Summary: You mightg not get a t-shirt every time you come to worship. That's OK, God gives you something even better with the Blessing.
Hundreds, perhaps thousands of people are attending the annual Rainmaker Rodeo this weekend in St. Albert. I wonder what they’ll have to show for it when it’s all said and done? Those of you who made it to the Rainmaker parade may have scored some free candy. If you went to the fairgrounds and won at a carnival game, you probably went home with a big stuffed animal. And if you volunteered and helped with rodeo parking, you may have gotten to keep your official “Rainmaker Volunteer” t-shirt.
Well you won’t be getting any of those things for coming to church this morning. What you will receive is much better than candy or even a souvenir t-shirt. You’ll receive the Lord’s blessing when I speak the words, “The Lord bless you and keep you, the Lord make his face shine on you and be gracious to you. The Lord look on you with favor and give you peace.” Let’s find out how receiving the Blessing is much better than getting a souvenir t-shirt.
“The Lord bless you and keep you…” You’ve heard those words spoken countless times but where do they come from? It’s not a formula that theologians thought a fitting way to say “The End” to a worship service like closing credits at a movie do. These words are from God himself. Through Moses, God directed the priests to speak these words over the Israelites so that they would put God’s name on his people and in this way bless them (Numbers 6:27). How is it a blessing to have God’s name “put on” you? When you buy a book or a ball you’ll often put your name on the object with magic marker. By doing so you’re declaring ownership. In the same way, God wanted his name put on the Israelites and on us to show that we belong to him.
You know what Satan wants you to think of that, don’t you? He wants you to think that this makes you God’s slave. “Well, you don’t have to put up with that,” Satan intones. “Rebel. Ignore this ogre of a God.” Satan lies of course and the wording of the blessing makes it clear that belonging to God is indeed a blessing and not a curse!
The Blessing begins, “The Lord bless you and keep you” (Numbers 6:24). What you don’t see from the English translation is that the word “you” is singular. Although Aaron, the High Priest, was to speak this blessing to the whole Israelite nation, all two million of them, God thought of them as individuals. This is why I work hard to make eye contact with everyone in church when I speak the Blessing. I want you to know that God is speaking directly to you.
So how exactly does God want to bless you? One way is by “keeping” you. If I were to say, “I keep a garden,” it means more than I have a garden. It means (or at least it should mean) that I care for a garden. Now if you live on Pender Island over in British Columbia as do former members, Marshall and Leona Luchkow, keeping a garden means building a high fence around it so the deer can’t get at the tasty plants within. In the same way through the Blessing, God promises to build a fence around you to guard and protect you. We know of course that this doesn’t mean we’ll never scrape our knee or have to undergo radiation treatment some day. It does mean that the Lord will never leave our side. It means that he is always moderating the hurt that comes our way – and that includes death. Through death God brings us to his side in heaven.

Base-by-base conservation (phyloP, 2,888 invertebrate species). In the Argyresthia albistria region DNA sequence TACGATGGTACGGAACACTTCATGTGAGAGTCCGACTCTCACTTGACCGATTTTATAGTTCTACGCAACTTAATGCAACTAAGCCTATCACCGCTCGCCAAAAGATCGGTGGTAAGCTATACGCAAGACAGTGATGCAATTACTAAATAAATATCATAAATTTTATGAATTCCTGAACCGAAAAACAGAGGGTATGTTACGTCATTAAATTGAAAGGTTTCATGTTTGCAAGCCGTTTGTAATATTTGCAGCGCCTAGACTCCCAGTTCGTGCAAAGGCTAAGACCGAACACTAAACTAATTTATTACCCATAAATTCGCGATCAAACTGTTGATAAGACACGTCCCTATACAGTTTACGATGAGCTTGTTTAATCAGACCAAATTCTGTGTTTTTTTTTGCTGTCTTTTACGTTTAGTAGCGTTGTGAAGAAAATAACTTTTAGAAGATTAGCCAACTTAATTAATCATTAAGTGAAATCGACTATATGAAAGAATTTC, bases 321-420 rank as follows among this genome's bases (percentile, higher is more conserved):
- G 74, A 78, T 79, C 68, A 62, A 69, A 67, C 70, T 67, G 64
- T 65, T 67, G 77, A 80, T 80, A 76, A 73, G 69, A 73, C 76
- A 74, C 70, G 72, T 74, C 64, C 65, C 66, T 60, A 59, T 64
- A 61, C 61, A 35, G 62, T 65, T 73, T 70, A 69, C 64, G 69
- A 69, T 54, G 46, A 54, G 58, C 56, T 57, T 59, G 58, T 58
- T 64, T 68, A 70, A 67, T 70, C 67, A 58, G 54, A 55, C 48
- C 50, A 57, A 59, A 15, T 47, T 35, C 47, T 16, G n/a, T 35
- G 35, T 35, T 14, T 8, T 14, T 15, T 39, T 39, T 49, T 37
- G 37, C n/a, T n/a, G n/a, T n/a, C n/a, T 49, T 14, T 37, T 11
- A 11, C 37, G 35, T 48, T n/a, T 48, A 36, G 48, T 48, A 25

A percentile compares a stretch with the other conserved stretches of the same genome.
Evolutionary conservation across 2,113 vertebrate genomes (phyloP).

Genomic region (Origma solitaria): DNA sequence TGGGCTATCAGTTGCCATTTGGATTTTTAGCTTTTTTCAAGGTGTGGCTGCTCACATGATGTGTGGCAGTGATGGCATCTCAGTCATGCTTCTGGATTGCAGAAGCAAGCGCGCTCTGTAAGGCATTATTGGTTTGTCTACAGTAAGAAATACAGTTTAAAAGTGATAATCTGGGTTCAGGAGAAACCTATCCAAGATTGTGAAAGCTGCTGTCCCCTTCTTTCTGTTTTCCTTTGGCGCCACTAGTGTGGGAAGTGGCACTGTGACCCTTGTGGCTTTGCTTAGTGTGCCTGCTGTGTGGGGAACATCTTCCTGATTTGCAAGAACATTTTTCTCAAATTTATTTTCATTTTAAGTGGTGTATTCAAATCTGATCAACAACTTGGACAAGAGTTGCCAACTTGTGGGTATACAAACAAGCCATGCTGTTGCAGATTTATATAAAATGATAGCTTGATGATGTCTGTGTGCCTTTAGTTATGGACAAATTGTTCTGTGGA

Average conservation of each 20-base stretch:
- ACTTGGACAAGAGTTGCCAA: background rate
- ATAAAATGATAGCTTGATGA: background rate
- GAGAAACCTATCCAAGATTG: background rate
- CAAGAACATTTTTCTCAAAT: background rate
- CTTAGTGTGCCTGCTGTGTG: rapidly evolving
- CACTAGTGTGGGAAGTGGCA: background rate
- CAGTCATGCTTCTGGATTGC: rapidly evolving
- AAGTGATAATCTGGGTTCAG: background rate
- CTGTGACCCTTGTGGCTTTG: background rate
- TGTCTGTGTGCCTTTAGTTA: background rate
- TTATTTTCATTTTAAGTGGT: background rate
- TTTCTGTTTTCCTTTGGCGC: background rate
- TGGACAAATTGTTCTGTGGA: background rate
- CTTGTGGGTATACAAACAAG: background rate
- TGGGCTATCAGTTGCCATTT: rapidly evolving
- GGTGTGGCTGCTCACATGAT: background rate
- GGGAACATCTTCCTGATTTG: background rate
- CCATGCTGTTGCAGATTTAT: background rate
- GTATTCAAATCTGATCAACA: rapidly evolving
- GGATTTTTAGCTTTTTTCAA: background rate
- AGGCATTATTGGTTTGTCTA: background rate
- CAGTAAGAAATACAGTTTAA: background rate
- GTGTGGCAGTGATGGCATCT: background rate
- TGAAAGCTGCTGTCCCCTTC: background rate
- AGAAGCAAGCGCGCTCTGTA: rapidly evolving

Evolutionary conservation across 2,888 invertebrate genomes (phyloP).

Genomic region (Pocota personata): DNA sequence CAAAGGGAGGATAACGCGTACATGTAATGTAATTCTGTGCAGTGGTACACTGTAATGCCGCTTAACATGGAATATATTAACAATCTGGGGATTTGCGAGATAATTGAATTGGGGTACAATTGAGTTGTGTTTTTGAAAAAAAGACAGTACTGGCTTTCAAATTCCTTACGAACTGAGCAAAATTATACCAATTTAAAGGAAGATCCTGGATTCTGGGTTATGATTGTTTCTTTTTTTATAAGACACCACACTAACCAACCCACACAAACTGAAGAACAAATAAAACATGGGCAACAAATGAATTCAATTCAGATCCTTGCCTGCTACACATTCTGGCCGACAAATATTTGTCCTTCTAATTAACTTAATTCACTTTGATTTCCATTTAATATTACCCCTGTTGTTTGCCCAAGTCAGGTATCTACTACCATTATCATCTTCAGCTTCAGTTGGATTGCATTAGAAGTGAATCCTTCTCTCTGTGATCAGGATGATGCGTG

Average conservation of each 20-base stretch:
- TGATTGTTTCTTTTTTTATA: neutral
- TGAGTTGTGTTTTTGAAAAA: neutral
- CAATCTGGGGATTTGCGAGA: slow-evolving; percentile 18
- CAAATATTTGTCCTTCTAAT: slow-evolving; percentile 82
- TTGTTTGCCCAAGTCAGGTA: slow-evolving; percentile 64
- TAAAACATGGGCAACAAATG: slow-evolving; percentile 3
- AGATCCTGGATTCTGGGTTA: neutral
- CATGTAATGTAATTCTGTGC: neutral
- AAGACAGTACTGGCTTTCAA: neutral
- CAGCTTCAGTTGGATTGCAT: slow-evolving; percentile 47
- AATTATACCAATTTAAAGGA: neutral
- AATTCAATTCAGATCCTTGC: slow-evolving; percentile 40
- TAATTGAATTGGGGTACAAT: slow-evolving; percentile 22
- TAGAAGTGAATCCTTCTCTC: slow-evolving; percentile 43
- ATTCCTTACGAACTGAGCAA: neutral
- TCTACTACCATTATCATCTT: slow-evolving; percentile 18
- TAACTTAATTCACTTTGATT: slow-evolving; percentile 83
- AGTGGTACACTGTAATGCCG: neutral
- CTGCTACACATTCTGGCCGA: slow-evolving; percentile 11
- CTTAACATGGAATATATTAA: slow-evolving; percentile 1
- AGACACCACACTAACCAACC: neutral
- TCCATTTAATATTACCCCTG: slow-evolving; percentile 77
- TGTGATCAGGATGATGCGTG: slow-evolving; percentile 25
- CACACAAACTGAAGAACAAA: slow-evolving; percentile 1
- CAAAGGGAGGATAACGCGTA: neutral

But “keeping” a garden doesn’t just mean shutting pests out, it also means getting rid of pests within like weeds. And just as a gardener will use a sharp spade to attack weeds, God sometimes uses sharp tools like hardships to dig below the surface and to get at our self-sufficiency and pride. He does this because he loves us and wants to weed out that which would choke our trust in Jesus.
But when God let’s hardship into our lives it’s easy to think that he’s mad at us. That’s why it’s worth calling to mind the second part of the Blessing: “the Lord make his face shine upon you and be gracious to you” (Numbers 6:25). God does not glower at his people; he flashes a big toothy grin. This may have surprised Moses. After all, God had told him that no one may see his face and live. It’s true. We sinners can never stand in the righteous light of God any more than the average Canadian can hit the beaches of Mexico without first slathering sunscreen on. Skip the sunscreen and you’ll end up with a sunburn that needs to be treated in hospital. So why would we want God’s face to shine on us if we are sinners? How can God grin when he sees and knows all the rotten things we do in a week? Our loved ones certainly wouldn’t crack half a smile if they knew of the sinful thoughts we entertain in a day! Like what we really thought about coming to church cleanup yesterday, or what we really thought of the supper served us. But God does smile when he looks at us. He smiles because standing at our side he sees his Son, Jesus, who paid for our sins. It’s a little like how the restaurant owner of a five-star establishment would smile at the shabbily dressed man standin in his foyer because he’s with a glamorous movie star who has come to buy the scruffy man lunch. Of course most restaurant owners might only smile once at the shabbily dressed man and then spend the rest of the time talking to the movie star. Not God. That truth is brought out in the third part of the Blessing: “the Lord turn his face toward you and give you peace” (Numbers 6:26). God doesn’t just tolerate us for Jesus’ sake. He really loves us and so he turns his face, his full attention to us. The result is that we have peace just as a child is at peace when Mom and Dad give her their full attention.